In order to know whether you will be paying VAT or transfer duty in South Africa when purchasing a property, you first need to know how the property is currently registered.
When buying property in South Africa, many people often get confused between transfer duty and VAT; some may think they are the same while others assume that both are payable.
This article serves to explain the difference between VAT and transfer duty and under what circumstances you will be required to pay each one.
Transfer duty is the normal tax payable to the South African Revenue Service (SARS) which is levied on the sale of immovable property.
This is not to be confused with transfer fees which are the fees paid to the conveyancing attorney for the legal services rendered to successfully transfer to property from the seller to the buyer.
Value added tax (VAT) is a form of consumption tax levied on a product or service whenever value is added to it.
Value is added to a product or service at each stage of the supply chain, starting from the raw material to the final consumer or retail purchase.
If the seller of goods or provider of services is a registered VAT vendor, then VAT is payable on the transaction.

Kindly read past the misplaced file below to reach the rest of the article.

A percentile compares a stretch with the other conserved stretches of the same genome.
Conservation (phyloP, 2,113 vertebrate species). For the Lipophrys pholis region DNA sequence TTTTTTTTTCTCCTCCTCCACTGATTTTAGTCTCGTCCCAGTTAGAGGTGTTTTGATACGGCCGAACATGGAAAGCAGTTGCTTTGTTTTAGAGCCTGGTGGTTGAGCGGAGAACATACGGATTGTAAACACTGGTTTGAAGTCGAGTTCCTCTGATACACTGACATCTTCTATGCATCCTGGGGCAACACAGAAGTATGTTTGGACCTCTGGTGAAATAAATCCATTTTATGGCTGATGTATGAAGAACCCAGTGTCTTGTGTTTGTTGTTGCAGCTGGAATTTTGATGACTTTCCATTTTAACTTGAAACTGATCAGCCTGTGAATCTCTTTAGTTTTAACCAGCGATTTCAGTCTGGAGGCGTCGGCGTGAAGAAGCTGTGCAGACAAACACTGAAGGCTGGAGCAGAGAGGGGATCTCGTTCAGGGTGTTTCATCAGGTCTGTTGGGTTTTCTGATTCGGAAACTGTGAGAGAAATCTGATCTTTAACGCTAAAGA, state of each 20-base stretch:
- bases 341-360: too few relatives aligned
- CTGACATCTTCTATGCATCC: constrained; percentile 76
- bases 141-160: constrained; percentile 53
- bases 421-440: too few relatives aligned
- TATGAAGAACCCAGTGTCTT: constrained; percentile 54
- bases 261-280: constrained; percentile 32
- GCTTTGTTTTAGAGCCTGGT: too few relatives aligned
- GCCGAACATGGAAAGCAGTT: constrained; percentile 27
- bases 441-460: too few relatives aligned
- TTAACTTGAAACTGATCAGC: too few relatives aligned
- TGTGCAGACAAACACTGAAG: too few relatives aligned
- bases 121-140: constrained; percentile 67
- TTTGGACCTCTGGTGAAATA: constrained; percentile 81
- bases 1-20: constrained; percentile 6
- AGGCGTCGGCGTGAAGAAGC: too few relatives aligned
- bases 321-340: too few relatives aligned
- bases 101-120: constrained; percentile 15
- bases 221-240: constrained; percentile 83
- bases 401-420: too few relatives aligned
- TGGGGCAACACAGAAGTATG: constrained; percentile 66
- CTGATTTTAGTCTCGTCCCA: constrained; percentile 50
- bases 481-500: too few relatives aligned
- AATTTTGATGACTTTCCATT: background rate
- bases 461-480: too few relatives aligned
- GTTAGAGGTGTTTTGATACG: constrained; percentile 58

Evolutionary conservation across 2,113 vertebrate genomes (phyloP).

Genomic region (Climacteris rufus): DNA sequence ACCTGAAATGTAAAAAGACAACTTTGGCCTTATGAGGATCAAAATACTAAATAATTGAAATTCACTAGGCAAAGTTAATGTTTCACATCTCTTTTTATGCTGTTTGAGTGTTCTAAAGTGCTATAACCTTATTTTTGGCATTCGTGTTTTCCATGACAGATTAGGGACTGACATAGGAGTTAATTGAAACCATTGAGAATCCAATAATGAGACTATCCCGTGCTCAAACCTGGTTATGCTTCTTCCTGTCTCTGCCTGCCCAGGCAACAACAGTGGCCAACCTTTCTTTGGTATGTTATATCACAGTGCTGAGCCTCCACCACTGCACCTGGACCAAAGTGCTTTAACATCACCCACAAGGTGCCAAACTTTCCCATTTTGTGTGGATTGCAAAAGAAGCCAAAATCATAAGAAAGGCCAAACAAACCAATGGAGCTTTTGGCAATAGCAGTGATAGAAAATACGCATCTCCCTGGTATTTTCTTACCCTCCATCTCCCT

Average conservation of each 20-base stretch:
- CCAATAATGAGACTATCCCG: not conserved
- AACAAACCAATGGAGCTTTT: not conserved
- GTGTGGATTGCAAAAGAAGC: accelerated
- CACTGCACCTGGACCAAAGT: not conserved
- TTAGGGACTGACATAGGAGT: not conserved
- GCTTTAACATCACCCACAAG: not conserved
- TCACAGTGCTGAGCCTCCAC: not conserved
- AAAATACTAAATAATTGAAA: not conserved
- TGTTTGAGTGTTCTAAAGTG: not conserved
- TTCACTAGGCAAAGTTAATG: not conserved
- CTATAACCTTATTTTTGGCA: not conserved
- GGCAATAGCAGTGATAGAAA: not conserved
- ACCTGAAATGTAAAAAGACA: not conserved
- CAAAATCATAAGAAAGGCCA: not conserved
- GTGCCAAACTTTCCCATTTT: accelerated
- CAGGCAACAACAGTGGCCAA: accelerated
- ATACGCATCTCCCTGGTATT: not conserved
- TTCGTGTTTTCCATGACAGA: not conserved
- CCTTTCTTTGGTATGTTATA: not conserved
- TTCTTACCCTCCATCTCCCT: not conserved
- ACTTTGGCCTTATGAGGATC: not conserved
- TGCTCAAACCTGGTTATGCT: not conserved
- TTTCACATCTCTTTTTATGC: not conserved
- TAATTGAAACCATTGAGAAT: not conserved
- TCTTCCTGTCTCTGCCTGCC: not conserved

In such cases, it’s not necessary for the purchaser to pay transfer duty. Conversely, if the seller is not registered as a VAT vendor, then it’s necessary for the purchaser to pay transfer duty.
In other words, and terms of immovable property, if the property is registered in the name of a company, the purchaser will be required to pay VAT on the transaction, rather than transfer duty.
The current VAT rate in South Africa is 20%, whereas transfer duty varies according to the purchase price and is calculated accordingly.
However, the rate of transfer duty can be anything between 6% and 13%, depending on the purchasing price of the property.
With the major difference in rates, it’s important to know whether you will be required to pay VAT or transfer duty, before signing an offer to purchase any immovable property in South Africa.
If the seller of the property is a VAT vendor, then the property will form part of his taxable supply and can be claimed back at the time of selling the property.
However, it’s important to keep in mind that 15% must be kept aside for SARS, and this should be taken into account by the estate agent and the purchaser.
Additionally, the agent must be made aware of the fact that the property is VAT registered as the agent’s commission will be calculated on the nett sales amount.
Paying transfer duty in South Africa is only required if the seller of the property is not a VAT registered vendor.
For further information about this matter, or to find out more about our conveyancing services, please don’t hesitate to contact us.
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